It also contains 18 different amino acids, including all of the essential amino acids and 10 of the 12 nonessential ones, as well as sulfolipids, which may be protective against HIV infection of T-helper cells.8 Spirulina also contains:
•Vitamins and minerals, including B vitamins and vitamin K, calcium, iron, magnesium, selenium, manganese, potassium and zinc
•Gamma-linolenic acid (GLA), an important fatty acid for heart and joints
•Antioxidant chlorophyll and carotenoids
•Metallothionein compounds (proteins combined with metals that bind heavy radioactive isotopes) and the phytopigment phycocyanin — a pigment protein complex from that light-harvesting phycobiliprotein family; an accessory pigment to chlorophyll, and a close chemical relative to bilirubin (see next section).
Aside from imparting spirulina’s distinctive bluish color, phycocyanin is also a nitrogen storage molecule. The nitrogen atoms bind with heavy metals, such as radioactive caesium-137, strontium-90 and potassium-40, hence aiding in the elimination of these radioactive metals from your body
The Spirulina-Bilirubin Connection
James DiNicolantonio, coauthor of my upcoming book, “Superfuel,” recently published a groundbreaking paper, “Antioxidant Bilirubin Works in Multiple Ways to Reduce Risk for Obesity and Its Health Complications.” He notes that in mammalian cells, phycocyanobilin is converted into phycocyanorubin, a compound nearly identical to bilirubin, a breakdown product of red blood cells (heme) and the chemical responsible for the yellow color of bruises, urine and jaundice.
When a newborn baby gets jaundice, he is placed under “bili lights” in the hospital nursery to prevent brain damage (kernicterus), should his bilirubin levels become too high. The lights break down the bilirubin so it can be excreted.
However, at appropriate levels, bilirubin has a strong free radial scavenging effect. Until recently, scientists were unaware that bilirubin may actually have anti-inflammatory, antioxidant and atheroprotective properties, and there is a growing body of scientific and clinical evidence to support this.
From an evolutionary/biological perspective, it makes sense that nature would have created a way for your body to break down heme,9 which can be toxic if it accumulates. The way bilirubin is thought to provide these health benefits is through its ability to inhibit NADPH oxidase, a metabolic enzyme activated in a large number of pathological conditions that generates a great deal of oxidative stress.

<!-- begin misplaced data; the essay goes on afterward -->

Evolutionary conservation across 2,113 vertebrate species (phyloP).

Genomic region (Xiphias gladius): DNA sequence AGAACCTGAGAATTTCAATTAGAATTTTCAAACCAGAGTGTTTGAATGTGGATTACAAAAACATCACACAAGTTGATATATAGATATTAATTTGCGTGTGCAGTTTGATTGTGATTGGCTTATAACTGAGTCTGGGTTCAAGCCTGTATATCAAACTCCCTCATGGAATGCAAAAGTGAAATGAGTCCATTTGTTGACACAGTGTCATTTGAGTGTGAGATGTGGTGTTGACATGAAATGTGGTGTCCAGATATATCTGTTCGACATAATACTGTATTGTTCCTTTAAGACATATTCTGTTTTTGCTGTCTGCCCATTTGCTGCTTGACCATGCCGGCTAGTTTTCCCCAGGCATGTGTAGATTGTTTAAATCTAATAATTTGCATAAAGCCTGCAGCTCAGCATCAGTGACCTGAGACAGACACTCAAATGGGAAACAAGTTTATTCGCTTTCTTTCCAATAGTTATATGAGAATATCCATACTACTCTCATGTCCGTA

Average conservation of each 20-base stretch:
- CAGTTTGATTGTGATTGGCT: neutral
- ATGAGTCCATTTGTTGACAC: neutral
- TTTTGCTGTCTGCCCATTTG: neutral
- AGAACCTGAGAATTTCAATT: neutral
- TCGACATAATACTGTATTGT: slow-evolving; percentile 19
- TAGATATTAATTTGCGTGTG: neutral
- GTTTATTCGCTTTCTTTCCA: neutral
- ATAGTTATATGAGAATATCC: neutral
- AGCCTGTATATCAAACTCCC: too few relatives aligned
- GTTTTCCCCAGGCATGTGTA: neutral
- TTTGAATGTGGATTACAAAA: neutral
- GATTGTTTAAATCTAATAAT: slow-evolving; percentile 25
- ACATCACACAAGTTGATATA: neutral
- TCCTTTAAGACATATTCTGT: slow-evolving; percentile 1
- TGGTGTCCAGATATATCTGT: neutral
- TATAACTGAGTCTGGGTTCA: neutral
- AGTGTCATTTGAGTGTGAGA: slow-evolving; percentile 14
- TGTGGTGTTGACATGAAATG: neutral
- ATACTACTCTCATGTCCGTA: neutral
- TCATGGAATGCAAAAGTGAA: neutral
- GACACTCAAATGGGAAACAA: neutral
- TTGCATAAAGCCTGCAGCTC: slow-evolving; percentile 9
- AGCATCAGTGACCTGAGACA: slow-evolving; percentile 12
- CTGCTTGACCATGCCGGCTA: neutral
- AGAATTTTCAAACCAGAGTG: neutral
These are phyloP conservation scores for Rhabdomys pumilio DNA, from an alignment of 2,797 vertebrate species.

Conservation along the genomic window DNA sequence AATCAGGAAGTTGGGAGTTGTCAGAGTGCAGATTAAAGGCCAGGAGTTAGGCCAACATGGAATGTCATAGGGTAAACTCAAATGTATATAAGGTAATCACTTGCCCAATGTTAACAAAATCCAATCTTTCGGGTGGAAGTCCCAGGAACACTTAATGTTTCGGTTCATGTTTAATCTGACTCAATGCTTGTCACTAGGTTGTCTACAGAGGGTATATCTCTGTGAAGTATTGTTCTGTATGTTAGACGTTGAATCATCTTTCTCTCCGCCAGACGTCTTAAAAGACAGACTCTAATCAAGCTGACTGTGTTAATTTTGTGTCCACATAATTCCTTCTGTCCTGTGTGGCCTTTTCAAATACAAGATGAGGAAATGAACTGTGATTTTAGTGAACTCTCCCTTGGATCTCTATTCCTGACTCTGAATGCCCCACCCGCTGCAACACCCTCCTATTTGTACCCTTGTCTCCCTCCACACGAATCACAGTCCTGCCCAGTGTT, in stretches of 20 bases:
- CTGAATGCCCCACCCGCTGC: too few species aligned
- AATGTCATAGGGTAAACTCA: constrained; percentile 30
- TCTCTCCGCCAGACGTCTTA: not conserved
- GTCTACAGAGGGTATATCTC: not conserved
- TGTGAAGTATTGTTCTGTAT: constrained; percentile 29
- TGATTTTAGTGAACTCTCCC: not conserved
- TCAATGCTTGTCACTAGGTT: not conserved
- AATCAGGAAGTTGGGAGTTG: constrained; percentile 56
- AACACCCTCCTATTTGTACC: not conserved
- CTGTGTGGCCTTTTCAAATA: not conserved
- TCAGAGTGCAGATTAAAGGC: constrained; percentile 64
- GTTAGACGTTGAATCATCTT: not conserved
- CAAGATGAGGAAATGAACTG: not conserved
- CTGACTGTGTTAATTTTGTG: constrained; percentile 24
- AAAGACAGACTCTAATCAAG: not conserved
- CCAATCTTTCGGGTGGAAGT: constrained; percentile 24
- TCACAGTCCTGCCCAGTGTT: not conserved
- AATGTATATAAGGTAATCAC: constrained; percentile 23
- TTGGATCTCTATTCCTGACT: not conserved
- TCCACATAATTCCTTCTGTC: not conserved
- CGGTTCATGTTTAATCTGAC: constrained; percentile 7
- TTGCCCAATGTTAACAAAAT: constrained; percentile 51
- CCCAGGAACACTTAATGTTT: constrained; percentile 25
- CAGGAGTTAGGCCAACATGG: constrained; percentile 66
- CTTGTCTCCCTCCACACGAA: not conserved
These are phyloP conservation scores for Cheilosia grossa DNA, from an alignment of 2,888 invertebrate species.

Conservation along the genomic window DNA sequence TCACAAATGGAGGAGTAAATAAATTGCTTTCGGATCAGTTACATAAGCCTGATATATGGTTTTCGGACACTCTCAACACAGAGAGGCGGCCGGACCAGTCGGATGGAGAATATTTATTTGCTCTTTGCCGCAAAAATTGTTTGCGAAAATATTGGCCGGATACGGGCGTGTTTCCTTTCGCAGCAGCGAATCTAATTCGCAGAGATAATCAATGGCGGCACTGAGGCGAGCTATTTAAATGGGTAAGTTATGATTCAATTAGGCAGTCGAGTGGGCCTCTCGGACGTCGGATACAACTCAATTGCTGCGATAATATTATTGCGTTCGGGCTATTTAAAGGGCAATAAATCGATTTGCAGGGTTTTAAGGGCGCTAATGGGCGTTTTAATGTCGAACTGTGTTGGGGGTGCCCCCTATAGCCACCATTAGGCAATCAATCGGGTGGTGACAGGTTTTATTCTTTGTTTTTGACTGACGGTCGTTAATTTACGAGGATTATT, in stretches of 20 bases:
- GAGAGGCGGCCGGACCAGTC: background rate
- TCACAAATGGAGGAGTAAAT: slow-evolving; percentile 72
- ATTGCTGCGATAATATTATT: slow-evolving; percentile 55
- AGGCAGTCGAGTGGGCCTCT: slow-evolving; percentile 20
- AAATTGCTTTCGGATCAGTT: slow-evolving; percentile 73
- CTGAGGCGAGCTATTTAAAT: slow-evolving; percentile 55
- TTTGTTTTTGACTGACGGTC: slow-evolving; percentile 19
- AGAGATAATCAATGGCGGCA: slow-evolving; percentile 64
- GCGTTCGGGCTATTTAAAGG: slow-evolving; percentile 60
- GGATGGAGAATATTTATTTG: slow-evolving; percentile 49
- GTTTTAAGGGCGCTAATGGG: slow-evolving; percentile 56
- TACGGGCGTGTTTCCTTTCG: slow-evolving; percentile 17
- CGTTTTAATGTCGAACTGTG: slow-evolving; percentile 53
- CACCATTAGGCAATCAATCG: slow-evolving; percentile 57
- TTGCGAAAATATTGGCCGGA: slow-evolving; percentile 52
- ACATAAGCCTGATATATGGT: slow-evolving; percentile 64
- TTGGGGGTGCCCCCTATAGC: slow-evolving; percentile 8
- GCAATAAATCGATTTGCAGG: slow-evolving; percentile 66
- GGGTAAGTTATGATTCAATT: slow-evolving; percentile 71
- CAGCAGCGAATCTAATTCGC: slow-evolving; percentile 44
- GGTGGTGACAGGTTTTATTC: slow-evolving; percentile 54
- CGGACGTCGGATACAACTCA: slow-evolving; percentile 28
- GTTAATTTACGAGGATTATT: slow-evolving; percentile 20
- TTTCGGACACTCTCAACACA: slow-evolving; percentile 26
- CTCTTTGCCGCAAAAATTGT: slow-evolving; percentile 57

In fact, NADPH overactivity appears to play a significant role in a wide range of health conditions, including but not limited to vascular diseases and vascular complications of other diseases (diabetes, kidney failure, blindness and heart disease, for example), insulin resistance, neurodegenerative disorders such as Alzheimer’s and Parkinson’s, cancer, glaucoma, pulmonary fibrosis and erectile dysfunction.
NADPH appears to be a chemical that can be helpful or harmful depending on how much of it is circulating at the time, so it needs to be carefully regulated by your body. For example, NADPH oxidase plays a key role in helping your immune system fight bacteria, and helps your T-cells to function properly.
It follows then that preventing many chronic diseases would require finding a means of inhibiting or modulating NADPH oxidase. Bilirubin is believed to assist with this modulating effect.
People with Gilbert Syndrome comprise 5 to 10 percent of the population and illustrate this phenomenon quite nicely, as they are genetically predisposed to chronically elevated levels of unconjugated bilirubin. These individuals, having two to three times as much bilirubin as the rest of us, enjoy a greatly reduced risk for coronary artery disease, hypertension, carotid atherosclerosis and overall mortality, and this protection is thought to be related to their high bilirubin levels.
Since phycocyanobilin is a very close relative of bilirubin — and spirulina is a great source of phycocyanobilin — spirulina has enormous clinical potential due to its NADPH oxidase inhibiting effect. This is why phycocyanobilin has been the focus of a large amount of research.